Richard Cohen, Michael Bloomberg, and the Suspiciousness of Black Men
I haven’t written anything about the acquittal of George Zimmerman for the killing of Trayvon Martin. Anything I’ve wanted to say directly about the case has been said far better by others. But I did want to weigh in on a tangential matter.
There was a great deal of outcry over an awful column by Richard Cohen (who has a long and undistinguished history) justifying Zimmerman’s actions by insisting that Martin’s wearing of a hoodie made him suspicious. [No link, but here’s Ta-Nehisi Coates] That the Washington Post continues to feel that valuable column space should be taken up by Cohen tells us something important about the Post. It’s perfectly understandable for people to be outraged by Cohen. But what has troubled me is the difference between the reaction to Cohen and another figure who’s tried to justify such things, one who in addition is actually overseeing the policy: New York City Michael Bloomberg.
Bloomberg is undeniably an authoritarian. It’s strange that he’s perhaps best known on this score for his law limiting the size of sugary drinks (forcing those who want more to buy two instead of one, not exactly a grave threat to civil liberties to my mind). But getting beyond that, Bloomberg has overseen NYC’s racist stop and frisk policy.
An analysis by the NYCLU revealed that innocent New Yorkers have been subjected to police stops and street interrogations more than 4 million times since 2002, and that black and Latino communities continue to be the overwhelming target of these tactics. Nearly nine out of 10 stopped-and-frisked New Yorkers have been completely innocent, according to the NYPD’s own reports.
He’s also vigorously resisted accountability for police engaging in these tactics. NYPD has faced so many civil rights lawsuits that federal judges are overwhelmed and changing the rules to accommodate the volume. (Bloomberg’s NYPD also engaging in illegal religion-based surveillance of Muslims, including outside of its jurisdiction without the knowledge of authorities in those places). When Zimmerman, a wannabe police officer, was out patrolling looking for black men to follow and confront, he was imitating what police in many areas actually do, something that NYC has been a leader on. Racist policies (especially, but by no means only, relating to the Drug War) produce the suspiciousness of men of color as much as they are a product of it. Of course, the so-called Stand Your Ground laws also contribute to this sort of Othering, exacerbating a long-standing, serious problem.
Now it is sadly true that often we respond more strongly to those who say things that are racist (or sexist, homophobic, transphobic, etc.) than we do to policy. But in this case–we have both!
“One newspaper and one news service, they just keep saying, ‘Oh, it’s a disproportionate percentage of a particular ethnic group.’ That may be. But it’s not a disproportionate percentage of those who witnesses and victims describe as committing the murders,” Bloomberg said.
“In that case, incidentally, I think, we disproportionately stop whites too much and minorities too little,” the mayor said. “It’s exactly the reverse of what they’re saying. I don’t know where they went to school, but they certainly didn’t take a math course, or a logic course.” [my emphasis]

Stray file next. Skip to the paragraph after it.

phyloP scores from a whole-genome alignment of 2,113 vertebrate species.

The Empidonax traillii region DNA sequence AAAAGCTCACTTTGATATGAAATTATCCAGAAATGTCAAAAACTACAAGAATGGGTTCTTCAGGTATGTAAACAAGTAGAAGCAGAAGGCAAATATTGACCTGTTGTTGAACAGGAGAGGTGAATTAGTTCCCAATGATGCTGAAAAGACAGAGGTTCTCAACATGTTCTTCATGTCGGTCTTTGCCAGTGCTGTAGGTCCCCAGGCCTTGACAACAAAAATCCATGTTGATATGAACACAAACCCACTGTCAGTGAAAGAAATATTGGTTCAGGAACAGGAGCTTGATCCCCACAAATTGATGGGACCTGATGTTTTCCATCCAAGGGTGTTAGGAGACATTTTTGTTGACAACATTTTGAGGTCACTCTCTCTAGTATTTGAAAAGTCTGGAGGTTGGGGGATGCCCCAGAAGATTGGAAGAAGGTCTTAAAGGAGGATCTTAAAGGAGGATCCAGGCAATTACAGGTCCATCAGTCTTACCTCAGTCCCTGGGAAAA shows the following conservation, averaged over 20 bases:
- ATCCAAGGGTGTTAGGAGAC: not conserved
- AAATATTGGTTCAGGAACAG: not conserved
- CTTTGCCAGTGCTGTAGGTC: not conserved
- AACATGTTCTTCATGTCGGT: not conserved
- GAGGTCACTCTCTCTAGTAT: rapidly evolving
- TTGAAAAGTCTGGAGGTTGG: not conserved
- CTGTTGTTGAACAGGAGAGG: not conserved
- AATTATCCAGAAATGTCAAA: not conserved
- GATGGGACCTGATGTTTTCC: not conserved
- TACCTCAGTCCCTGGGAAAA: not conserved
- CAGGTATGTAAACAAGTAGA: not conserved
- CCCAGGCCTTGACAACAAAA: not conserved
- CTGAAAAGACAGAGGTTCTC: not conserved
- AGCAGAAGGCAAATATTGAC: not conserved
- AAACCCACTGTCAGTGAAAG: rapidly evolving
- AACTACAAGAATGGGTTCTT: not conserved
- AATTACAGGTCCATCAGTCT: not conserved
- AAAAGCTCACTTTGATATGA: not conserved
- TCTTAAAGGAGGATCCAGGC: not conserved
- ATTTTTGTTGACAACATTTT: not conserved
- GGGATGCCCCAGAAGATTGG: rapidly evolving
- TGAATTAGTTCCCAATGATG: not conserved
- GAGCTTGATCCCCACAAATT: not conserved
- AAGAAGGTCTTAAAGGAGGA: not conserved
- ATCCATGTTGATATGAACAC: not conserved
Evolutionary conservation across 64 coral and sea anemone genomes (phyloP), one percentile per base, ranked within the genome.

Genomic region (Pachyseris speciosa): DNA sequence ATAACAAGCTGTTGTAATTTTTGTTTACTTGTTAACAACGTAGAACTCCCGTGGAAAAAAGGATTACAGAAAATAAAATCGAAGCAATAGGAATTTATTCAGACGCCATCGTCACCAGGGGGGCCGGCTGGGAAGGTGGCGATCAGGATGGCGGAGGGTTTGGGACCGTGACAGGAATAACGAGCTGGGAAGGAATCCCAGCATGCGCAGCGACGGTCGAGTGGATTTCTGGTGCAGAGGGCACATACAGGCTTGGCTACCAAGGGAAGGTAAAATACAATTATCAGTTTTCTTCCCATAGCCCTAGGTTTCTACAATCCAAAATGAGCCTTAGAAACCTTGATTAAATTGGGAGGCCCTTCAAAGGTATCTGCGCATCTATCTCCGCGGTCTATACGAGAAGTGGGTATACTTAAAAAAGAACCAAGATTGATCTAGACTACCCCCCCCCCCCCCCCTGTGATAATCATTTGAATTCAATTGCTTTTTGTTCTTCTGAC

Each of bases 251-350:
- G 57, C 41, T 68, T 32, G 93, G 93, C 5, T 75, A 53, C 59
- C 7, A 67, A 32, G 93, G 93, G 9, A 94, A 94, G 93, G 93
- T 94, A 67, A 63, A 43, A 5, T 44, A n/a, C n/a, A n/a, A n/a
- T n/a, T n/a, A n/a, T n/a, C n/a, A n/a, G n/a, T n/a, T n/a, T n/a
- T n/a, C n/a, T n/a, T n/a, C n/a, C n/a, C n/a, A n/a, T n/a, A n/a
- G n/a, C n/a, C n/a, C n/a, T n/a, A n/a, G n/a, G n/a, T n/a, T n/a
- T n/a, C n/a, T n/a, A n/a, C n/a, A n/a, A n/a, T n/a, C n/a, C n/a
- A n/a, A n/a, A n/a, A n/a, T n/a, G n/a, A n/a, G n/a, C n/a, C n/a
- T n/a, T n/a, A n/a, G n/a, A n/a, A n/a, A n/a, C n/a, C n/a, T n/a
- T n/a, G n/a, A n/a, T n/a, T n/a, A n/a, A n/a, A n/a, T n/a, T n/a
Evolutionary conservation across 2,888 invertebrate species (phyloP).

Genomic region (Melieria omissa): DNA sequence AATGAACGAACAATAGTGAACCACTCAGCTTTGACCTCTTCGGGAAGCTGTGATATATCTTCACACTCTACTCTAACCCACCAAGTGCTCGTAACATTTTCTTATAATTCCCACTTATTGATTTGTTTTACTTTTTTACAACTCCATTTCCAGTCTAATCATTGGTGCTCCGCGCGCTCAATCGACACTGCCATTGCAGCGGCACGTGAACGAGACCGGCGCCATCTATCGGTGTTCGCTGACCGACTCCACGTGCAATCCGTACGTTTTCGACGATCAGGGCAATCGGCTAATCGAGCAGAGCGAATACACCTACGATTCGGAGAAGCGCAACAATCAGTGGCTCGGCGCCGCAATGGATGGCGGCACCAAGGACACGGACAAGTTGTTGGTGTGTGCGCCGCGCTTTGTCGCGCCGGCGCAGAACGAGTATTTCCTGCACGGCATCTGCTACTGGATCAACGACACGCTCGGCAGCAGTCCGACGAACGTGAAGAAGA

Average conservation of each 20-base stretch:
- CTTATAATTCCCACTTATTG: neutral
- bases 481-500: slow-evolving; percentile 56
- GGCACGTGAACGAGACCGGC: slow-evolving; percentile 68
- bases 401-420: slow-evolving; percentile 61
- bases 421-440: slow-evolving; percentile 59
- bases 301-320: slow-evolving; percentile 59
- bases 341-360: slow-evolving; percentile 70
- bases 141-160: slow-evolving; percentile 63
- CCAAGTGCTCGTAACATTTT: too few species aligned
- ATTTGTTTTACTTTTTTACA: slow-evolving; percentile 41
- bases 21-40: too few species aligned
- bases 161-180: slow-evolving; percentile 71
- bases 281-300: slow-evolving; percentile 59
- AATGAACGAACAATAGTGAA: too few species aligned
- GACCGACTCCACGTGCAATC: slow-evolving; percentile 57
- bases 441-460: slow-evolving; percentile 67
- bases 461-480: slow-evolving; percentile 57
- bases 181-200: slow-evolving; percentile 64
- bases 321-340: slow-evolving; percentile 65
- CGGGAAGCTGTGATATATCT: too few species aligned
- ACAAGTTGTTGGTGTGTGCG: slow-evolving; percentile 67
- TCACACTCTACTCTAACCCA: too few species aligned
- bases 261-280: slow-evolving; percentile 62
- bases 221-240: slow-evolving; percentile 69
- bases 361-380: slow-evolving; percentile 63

Now, this is deeply dishonest. Stop and frisk has nothing to do with investigating murder leads. It’s about targeted vast numbers of men of color using subjective justifications like “furtive movements”, “casing a victim or location.”, “actions indicative of a drug transaction”, or “wearing clothes commonly used in a crime.” Overwhelmingly neither drugs nor weapons are found. But that shouldn’t surprise us, since the real purpose is, as former NYPD chief and current possible choice for Homeland Security Secretary Ray Kelly is reported to have said, to instill fear into minorities.
To be clear, I don’t mean to conflate harassment and what in any other context would be assault to killing. I do mean to compare the way both involved treating young men of color as presumptively suspicious–this is the thing that both Cohen and Bloomberg have done.
Bloomberg is not alone. My point isn’t just about him. It’s about the fact that he can remain in good standing in liberal circles despite all this. It’s that Ray Kelly can be floated for DHS and get strong support from almost the entire NYC political establishment, and be complimented by the president himself. And NYC, as I said, may be a leader in this, but it is by no means unique.
We tend to focus the most attention on those with the least power, and those we have the least power over. Whether it’s columnists over policy makers, or Democrats raging about Florida or Texas while ignoring New York or California, our discourse seems consistently focused on the least strategically useful places. (Complaining about Southern states, for what it’s worth, is not useful. I’m not suggesting not seeking change in the South–only acting as if the only issues are there). Of course, when it comes to these sorts of things, everything is not strategy. Sometimes, we need to express emotion. Sometimes, we are just reacting. That’s necessary. But when things start to get framed as ‘what do we do now,’ there needs to be a shift. Justice for Martin and his family and his community matters. But so does preventing such incidents in the future. So does challenging the deep policies that make this possible. So does acknowledging that racism is a problem throughout the country.